During the First World War, under the Sazonov-Sykes-Picot agreement of May 1919, England and France agreed to leave Istanbul and the Straits to Russia in case they won the war. By that time the demise of the Ottoman Empire was a foregone conclusion. European powers were only after territorial spoils of the war.
In March 1917, Pavel Milyukov, who briefly served as foreign minister in Prince Lvov’s provisional government following the abdication of Tsar Nichola II, held a press conference outlining Russia’s war aims.
“With the United States poised enter the war on Wilsonian principles, Milyukov took pains to justify Russia’s territorial claims in liberal-nationalist terms. Thus he proposed that Russia would conquer Habsburg territory so as to create an independent Czechoslovak state’ and bring about the union of Ukrainian people on the side of the Austrian regions with the population of our own Ukrainian regions’. ‘The question of Constantinople and the Straits,’ Milyukov stated forthrightly (though dubiously),
“ ‘cannot be considered as involving the interests of the Turkish nation, because the Turkish nation, in spite of five hundred years’ domination, has not spread its roots deeply… The Turks remain an alien element there, resting exclusively on the right of the conqueror, the right of the strongest. The transfer of the Straits to us would in no way contradict the principles advanced by Woodrow Wilson…’ ” (2)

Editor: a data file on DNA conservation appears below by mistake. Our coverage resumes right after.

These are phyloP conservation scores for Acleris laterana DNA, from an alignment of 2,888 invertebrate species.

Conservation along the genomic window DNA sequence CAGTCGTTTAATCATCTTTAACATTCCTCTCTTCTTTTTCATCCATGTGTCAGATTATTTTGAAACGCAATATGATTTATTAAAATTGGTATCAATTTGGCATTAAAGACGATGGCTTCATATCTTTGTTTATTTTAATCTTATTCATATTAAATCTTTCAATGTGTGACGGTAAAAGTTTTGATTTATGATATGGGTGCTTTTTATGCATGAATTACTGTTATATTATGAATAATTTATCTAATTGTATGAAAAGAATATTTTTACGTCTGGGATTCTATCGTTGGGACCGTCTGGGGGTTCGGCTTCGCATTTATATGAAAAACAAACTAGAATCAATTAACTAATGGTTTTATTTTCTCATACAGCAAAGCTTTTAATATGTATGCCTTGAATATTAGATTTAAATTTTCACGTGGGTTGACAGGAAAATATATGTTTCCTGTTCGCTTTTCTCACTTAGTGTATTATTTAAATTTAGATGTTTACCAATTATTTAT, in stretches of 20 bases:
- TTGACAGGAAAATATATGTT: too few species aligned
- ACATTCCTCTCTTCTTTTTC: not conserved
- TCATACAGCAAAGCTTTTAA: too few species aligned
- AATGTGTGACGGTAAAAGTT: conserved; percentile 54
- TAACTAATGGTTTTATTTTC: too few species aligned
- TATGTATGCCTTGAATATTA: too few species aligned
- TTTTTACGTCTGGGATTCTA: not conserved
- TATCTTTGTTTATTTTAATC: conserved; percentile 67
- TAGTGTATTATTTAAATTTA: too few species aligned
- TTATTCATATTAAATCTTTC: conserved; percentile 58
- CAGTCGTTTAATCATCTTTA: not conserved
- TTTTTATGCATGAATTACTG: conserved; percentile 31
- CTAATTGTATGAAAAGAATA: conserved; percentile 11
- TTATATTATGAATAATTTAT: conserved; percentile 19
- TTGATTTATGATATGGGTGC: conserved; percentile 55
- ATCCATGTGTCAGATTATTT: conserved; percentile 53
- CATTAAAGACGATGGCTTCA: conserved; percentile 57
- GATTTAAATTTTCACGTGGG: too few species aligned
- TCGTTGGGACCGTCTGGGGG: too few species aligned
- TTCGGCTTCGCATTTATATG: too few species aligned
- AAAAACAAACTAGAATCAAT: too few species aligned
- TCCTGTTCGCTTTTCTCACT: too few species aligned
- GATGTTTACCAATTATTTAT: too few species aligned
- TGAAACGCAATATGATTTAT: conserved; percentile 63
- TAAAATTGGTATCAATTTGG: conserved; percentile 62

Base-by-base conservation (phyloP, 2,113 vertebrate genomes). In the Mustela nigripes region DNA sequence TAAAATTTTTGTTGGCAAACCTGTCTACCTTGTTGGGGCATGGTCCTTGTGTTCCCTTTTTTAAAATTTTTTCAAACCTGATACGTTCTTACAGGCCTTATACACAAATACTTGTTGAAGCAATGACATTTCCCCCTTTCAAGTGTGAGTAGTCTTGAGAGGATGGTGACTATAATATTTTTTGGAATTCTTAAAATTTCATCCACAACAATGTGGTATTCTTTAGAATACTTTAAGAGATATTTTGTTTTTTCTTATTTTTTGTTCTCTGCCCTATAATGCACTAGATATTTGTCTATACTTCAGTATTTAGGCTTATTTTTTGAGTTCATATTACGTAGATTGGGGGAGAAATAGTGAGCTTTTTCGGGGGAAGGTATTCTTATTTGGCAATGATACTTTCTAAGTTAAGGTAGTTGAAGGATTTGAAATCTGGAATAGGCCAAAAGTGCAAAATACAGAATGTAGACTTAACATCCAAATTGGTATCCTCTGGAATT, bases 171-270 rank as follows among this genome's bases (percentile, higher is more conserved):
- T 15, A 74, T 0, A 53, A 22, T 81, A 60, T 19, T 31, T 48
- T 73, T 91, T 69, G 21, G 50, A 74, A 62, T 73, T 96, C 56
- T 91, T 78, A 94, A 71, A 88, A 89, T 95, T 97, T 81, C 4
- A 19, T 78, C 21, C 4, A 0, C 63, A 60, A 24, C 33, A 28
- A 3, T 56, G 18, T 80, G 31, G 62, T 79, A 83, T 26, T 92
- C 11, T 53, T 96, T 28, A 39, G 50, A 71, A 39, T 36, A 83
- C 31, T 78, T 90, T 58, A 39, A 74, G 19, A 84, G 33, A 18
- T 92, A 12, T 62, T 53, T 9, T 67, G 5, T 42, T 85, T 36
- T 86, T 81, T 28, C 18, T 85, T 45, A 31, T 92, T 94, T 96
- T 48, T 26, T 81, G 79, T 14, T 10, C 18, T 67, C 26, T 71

The Bolshevik Revolution and Turkey’s War of Independence put those ambitions to rest, but only for a while.
In 1936, the Montreux Convention restored Turkey’s full sovereignty over the Straits. The USSR was among the signatories. Soon, however, Moscow started asking for its revision. In 1945, it told Ankara that the Straits were primarily a concern for the littoral states and should be defended by Turkey and Russia together. Turkey resisted.
On March 12, 1947, President Truman urged a joint session of Congress to support his calls for U.S. financial and military aid to Greece and Turkey in an effort to protect the two countries from Soviet domination. The Congress approved.
In 1952, the two countries joined NATO.
A year later the USSR formally informed Ankara that it had no territorial claims on Turkey.
As these few examples from the annals of history show – and there are others – getting hold of Istanbul and the Straits remained a priority of Russia’s foreign and security policy for a very long time.